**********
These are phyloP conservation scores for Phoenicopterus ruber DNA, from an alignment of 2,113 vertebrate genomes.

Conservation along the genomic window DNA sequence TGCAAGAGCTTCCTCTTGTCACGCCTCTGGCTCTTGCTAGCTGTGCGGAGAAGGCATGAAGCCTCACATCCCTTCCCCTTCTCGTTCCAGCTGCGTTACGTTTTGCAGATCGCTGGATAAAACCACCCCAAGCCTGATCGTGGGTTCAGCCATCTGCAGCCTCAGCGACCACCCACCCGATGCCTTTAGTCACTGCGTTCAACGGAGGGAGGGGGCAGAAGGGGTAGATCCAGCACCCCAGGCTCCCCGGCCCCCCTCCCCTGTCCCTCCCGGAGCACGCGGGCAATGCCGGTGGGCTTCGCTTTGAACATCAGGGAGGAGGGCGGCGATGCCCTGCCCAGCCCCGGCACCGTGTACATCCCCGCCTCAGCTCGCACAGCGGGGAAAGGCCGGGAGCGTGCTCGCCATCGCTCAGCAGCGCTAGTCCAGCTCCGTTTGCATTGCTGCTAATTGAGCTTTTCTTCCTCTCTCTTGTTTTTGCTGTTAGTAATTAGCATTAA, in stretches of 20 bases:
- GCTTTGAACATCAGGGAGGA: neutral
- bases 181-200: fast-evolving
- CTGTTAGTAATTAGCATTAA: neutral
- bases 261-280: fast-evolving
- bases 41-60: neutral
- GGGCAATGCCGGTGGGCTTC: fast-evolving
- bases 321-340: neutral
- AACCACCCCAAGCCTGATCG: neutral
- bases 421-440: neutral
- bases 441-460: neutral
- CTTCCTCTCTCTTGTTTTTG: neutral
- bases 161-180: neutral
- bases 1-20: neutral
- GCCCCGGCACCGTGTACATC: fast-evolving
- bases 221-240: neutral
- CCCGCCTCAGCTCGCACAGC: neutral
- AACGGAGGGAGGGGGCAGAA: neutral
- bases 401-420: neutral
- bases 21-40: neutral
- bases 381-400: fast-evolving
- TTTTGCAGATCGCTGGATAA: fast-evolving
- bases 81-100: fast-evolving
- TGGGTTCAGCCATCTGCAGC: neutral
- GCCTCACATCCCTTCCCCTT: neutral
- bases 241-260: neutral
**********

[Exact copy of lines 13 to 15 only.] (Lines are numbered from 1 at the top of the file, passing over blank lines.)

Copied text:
- CTTCCTCTCTCTTGTTTTTG: neutral
- bases 161-180: neutral
- bases 1-20: neutral